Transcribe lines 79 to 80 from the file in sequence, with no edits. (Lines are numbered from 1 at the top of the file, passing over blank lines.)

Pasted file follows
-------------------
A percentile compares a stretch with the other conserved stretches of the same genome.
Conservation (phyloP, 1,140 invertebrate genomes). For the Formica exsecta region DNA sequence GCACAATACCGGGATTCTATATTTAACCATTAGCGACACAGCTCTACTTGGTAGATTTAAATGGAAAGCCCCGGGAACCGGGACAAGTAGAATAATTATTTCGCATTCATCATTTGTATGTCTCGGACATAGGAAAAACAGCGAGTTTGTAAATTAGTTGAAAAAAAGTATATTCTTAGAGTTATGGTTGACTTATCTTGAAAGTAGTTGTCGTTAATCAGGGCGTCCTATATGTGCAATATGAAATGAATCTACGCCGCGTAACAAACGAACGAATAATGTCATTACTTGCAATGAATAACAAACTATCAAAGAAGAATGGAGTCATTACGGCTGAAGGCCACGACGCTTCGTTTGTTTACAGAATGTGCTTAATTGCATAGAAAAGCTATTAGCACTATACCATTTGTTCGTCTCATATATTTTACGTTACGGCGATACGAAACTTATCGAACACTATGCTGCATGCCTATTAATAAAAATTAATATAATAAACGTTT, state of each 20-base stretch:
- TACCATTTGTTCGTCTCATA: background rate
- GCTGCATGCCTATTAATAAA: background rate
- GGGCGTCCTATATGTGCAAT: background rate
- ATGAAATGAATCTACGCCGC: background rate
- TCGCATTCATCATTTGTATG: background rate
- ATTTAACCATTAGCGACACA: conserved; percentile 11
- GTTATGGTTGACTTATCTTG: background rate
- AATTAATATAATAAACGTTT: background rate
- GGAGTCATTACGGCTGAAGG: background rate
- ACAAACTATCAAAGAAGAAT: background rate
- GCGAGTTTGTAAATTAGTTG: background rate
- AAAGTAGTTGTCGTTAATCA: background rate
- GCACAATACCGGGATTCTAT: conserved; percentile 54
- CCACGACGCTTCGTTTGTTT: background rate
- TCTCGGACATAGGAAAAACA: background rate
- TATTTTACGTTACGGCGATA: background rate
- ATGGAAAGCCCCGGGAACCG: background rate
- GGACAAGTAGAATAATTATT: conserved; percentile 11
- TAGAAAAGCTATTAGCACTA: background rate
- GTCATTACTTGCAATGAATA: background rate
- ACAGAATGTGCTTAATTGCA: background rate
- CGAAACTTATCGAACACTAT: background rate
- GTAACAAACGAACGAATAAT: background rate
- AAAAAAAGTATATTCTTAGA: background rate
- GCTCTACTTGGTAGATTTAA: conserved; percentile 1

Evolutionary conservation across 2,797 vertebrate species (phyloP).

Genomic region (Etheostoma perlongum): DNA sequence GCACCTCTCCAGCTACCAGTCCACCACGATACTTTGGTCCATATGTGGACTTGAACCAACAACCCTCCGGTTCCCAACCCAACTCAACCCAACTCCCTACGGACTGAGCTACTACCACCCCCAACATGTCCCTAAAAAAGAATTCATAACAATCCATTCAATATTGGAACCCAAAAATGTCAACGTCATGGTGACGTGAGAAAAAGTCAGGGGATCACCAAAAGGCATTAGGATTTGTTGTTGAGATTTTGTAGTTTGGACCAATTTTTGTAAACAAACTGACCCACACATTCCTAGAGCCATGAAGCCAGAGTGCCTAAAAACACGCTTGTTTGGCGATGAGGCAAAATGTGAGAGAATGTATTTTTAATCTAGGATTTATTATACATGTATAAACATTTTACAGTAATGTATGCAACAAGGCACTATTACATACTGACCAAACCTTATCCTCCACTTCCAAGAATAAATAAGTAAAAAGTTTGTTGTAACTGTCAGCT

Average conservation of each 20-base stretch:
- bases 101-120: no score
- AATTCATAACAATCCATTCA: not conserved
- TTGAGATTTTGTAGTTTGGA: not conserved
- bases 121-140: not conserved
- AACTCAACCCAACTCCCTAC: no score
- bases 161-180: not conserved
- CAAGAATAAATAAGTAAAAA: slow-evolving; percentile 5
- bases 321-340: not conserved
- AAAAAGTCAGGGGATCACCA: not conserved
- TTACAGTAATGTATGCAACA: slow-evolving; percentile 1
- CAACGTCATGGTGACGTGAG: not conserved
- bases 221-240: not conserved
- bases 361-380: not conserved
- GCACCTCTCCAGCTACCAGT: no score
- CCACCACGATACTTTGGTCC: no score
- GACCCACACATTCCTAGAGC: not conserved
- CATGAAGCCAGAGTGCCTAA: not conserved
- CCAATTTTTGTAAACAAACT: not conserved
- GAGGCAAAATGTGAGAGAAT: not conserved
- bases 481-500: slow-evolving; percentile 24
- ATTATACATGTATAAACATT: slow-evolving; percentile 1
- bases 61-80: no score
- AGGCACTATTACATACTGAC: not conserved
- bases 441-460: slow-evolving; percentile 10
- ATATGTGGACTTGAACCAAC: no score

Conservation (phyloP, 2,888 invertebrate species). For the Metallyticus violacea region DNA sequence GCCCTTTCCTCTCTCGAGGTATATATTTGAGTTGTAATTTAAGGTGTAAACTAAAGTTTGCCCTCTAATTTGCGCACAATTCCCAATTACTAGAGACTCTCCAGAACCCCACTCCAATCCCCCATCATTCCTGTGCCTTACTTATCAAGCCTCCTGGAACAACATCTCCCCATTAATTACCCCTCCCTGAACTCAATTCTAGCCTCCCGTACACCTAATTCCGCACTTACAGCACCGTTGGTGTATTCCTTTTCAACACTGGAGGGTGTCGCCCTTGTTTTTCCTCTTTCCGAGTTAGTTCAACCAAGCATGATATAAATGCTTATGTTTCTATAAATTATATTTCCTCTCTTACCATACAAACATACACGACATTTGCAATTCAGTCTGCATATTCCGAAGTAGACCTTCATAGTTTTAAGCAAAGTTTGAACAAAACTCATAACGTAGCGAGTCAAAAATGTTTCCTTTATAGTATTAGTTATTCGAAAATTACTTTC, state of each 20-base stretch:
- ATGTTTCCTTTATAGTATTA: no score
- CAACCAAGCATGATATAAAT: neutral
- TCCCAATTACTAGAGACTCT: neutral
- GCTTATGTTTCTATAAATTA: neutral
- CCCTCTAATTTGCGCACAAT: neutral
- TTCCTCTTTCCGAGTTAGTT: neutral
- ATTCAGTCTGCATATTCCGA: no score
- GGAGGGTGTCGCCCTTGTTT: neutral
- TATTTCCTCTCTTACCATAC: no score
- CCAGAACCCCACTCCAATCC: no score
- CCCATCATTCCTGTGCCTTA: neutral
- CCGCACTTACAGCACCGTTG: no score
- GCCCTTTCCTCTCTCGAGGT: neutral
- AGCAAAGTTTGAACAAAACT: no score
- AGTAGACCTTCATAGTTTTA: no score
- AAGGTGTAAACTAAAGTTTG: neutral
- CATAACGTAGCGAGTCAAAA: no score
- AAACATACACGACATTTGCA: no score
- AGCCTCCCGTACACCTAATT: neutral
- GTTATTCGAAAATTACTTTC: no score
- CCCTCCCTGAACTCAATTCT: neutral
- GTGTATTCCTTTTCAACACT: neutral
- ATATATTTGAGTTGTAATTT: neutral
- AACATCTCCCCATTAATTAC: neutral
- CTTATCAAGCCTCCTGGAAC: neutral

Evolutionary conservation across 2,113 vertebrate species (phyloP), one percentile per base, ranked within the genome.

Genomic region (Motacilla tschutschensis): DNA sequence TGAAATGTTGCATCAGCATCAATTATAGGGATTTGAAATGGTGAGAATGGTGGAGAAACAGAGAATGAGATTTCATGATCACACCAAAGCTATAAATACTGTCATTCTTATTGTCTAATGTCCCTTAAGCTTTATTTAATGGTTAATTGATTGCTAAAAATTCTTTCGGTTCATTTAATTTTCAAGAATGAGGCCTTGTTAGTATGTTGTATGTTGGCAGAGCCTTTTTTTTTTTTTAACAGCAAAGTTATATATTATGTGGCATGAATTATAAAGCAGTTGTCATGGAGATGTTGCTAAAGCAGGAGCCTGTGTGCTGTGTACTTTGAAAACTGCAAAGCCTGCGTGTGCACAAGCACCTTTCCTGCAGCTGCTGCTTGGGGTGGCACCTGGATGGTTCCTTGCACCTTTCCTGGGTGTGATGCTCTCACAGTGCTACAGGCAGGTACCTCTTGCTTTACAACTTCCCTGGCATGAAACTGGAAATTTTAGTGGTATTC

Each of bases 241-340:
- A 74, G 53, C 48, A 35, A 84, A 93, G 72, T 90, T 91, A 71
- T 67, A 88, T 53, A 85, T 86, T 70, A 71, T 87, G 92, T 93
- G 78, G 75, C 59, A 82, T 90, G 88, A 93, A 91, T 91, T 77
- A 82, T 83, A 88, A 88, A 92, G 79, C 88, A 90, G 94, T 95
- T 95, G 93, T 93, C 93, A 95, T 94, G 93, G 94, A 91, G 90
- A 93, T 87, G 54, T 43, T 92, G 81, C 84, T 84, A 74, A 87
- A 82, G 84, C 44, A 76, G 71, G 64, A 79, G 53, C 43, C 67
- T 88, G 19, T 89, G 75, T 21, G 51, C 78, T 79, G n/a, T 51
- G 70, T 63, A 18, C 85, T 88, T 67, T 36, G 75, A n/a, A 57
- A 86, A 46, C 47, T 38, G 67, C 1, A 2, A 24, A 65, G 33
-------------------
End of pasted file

- ATATATTTGAGTTGTAATTT: neutral
- AACATCTCCCCATTAATTAC: neutral